The ride

The Street 2 copes well with poorly maintained traffic-free infrastructure and all those lovely but neglected stretches of canal towpath. The chunky tyres are grippy in the wet and provide a modicum of suspension.

The ride is pretty sporty, thanks to its lively geometry and punchy motor. Despite that I always felt safe on the Street 2. There’s effective and smooth braking from the Clarks Clout hydraulic disc brakes, and cornering is surefooted and predictable, even at speed.

A close-up of the EBCO Street 2 handlebar with the control panel attached
Display and power control switch

The lights are reassuring at night, illuminating the road ahead and offering side as well as front and rear visibility to other traffic.

At just over 20kg it’s in the mid-range for weight, but the Street 2’s compact design makes it pretty easy to carry up steps at waist height. Balancing it while doing so is straightforward because of the battery position and the lightweight motor.

I had a couple of gripes that are unlikely to be deal breakers for most purchasers, given the bike’s low price. Firstly, the cranks are quite close to the rear rack so you’ll need to choose and use panniers carefully to avoid heel strike.

Secondly, the charging port is located awkwardly underneath the down tube. That puts it in the firing line from spray from the front wheel that misses the mudguard, and makes it fiddly to fit the direction-critical charging plug.


The EBCO Street 2 is suitable for a range of uses, including daily commuting, shorter leisure rides and ‘lite’ off-road excursions. It’s a compact e-bike with a fun and versatile ride that, even though it’s one size fits all, will probably suit small-to-medium riders best.

The main limitation is the battery size. I wouldn’t expect to get more than 20-30 miles per charge as a rule, although extremes outside this range are possible depending on the usual e-bike variables.

Overall: highly recommended.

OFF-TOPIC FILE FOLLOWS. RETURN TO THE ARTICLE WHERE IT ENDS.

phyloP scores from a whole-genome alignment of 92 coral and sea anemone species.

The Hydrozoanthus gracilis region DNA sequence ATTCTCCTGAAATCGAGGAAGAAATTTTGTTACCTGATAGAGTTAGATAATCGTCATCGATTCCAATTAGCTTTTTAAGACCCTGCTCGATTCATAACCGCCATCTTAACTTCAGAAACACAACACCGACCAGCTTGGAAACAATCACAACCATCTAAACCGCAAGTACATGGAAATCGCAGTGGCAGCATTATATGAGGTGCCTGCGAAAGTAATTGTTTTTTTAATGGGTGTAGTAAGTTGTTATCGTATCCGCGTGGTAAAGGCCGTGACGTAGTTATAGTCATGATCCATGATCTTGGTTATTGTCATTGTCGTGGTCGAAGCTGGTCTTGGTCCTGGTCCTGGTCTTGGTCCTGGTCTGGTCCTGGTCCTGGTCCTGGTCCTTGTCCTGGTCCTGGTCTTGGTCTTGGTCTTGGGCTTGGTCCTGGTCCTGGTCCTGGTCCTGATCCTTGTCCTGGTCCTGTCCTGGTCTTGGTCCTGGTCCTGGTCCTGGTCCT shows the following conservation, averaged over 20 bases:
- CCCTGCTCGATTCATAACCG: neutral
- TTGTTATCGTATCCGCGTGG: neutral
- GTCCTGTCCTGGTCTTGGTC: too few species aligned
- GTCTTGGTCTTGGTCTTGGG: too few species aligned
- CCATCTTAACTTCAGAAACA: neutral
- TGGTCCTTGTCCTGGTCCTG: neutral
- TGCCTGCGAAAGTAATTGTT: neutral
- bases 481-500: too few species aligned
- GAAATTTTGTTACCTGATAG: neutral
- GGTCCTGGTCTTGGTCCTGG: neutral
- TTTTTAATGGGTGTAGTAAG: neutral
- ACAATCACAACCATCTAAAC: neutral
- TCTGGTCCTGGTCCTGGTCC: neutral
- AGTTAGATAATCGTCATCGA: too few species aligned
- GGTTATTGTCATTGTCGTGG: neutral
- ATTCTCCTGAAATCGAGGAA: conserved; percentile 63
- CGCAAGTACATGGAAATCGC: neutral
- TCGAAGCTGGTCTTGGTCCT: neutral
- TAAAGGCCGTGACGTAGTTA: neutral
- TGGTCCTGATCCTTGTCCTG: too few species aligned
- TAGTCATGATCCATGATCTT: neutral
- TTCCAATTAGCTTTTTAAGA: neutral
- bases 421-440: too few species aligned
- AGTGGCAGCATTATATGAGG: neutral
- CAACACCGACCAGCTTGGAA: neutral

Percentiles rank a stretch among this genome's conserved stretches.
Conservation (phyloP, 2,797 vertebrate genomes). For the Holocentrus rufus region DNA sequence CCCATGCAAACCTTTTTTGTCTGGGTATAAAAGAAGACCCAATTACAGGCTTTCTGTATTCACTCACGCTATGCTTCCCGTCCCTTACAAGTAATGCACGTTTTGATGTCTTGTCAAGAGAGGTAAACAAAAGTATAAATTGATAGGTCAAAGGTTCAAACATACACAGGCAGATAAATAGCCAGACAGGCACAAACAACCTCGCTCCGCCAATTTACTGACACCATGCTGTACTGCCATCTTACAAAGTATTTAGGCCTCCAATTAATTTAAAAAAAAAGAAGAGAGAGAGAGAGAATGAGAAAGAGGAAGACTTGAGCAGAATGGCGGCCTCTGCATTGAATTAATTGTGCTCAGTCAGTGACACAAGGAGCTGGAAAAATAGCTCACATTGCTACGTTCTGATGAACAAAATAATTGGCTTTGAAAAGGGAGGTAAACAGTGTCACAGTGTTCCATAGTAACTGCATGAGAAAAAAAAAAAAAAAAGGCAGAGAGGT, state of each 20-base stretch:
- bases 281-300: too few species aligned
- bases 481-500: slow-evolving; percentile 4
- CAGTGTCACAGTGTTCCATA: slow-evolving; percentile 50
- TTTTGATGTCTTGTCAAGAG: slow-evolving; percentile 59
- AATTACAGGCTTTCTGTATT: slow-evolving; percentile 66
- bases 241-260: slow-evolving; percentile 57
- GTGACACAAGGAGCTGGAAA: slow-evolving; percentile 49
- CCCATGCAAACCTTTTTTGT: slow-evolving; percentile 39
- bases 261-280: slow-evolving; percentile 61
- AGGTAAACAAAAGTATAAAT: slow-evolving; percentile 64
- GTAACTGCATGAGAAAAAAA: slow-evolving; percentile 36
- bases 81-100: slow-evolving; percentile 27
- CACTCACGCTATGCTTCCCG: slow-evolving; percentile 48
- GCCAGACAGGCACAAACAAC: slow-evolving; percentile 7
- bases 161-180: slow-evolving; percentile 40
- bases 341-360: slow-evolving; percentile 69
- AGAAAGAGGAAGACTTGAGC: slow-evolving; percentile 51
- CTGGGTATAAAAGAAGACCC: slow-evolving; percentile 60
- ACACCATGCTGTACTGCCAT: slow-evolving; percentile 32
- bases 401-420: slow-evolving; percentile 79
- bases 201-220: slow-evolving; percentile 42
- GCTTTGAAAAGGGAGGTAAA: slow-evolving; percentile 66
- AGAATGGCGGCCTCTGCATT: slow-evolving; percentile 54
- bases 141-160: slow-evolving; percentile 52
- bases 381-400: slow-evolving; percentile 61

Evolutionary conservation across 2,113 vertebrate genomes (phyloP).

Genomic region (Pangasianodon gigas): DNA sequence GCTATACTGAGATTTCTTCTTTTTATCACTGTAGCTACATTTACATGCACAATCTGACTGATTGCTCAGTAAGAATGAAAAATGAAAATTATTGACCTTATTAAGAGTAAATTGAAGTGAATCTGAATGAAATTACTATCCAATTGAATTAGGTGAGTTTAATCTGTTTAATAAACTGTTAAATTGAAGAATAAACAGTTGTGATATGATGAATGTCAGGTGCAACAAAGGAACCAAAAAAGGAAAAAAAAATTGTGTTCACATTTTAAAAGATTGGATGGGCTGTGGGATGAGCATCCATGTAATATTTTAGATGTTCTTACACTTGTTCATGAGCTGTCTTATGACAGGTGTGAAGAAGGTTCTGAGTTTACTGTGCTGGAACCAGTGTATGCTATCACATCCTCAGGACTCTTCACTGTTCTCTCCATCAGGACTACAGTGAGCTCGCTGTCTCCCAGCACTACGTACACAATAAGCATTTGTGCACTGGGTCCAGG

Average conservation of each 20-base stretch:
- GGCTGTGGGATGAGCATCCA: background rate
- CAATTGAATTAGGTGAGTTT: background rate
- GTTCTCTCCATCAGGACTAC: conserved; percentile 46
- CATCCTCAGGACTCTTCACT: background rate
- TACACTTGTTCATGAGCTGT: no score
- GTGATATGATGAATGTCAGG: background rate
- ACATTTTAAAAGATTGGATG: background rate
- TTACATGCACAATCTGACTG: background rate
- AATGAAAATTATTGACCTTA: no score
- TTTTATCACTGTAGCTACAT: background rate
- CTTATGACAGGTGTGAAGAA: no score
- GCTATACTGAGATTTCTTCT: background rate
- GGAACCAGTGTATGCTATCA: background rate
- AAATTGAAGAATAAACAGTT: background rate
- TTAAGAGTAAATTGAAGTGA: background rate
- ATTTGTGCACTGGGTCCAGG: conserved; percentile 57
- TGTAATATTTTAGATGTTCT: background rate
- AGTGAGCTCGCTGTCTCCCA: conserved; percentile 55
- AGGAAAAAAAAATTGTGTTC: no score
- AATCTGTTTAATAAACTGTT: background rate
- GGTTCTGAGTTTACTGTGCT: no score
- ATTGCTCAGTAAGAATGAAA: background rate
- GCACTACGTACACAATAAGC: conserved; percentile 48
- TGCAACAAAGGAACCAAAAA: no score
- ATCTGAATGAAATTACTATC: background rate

Other options

Velosta V1 £1,599+

The Velosta V1, a yellow e-cargo bike with 20in wheels

Effective 20in-wheel longtail load carrier with a lively rear hub motor, throttle and good off-road credentials, too.

Estarli E20.7 £1,425

The Estarli e20.7, a pale blue ebike with 20in wheels

Like the Street it has knobbly tyres on 20in rims but it’s a folder with a smaller 260Wh battery.

First published in Cycle magazine, February/March 2024 issue. All information correct at time of publishing.

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Tech spec

EBCO Street 2

Illustration showing the EBCO Street 2 dimensions in millimetres and degrees

Price: £1,399.
Sizes: One size only.
Weight: 20.6kg (45.4lb).
Frame & fork: 6061 aluminium frame with integrated battery, separable drive-side seatstay, adjustable rear dropouts, and fittings for mudguard and rear rack. Aluminium fork with mudguard and front light fittings.
Wheels: 58-406 (20×2.35in) Ralson tyres on WTB 20in 36-hole rims, Bafang H400 rear hub motor, unbranded front hub.
Transmission: platform pedals, Prowheel chainset with 42t chainring, 11-28t 7-speed cassette. Shimano Rapidfire 7-speed shifter, Shimano Altus derailleur. Seven ratios, 31-79in.
Electronics: Bafang H400 rear hub motor with 40Nm torque rating; 10Ah, 36V (360Wh) battery with LG cells.
Braking: Clarks Clout hydraulic discs with 160mm rotors.
Steering & seating: 680×31.8mm alloy riser handlebar, adjustable-angle stem with SP phone mount. Ergon comfort saddle and alloy, telescopic seatpost.
Equipment: Hardwired LED lights, alloy mudguards, centre kickstand, rear rack (14mm rails).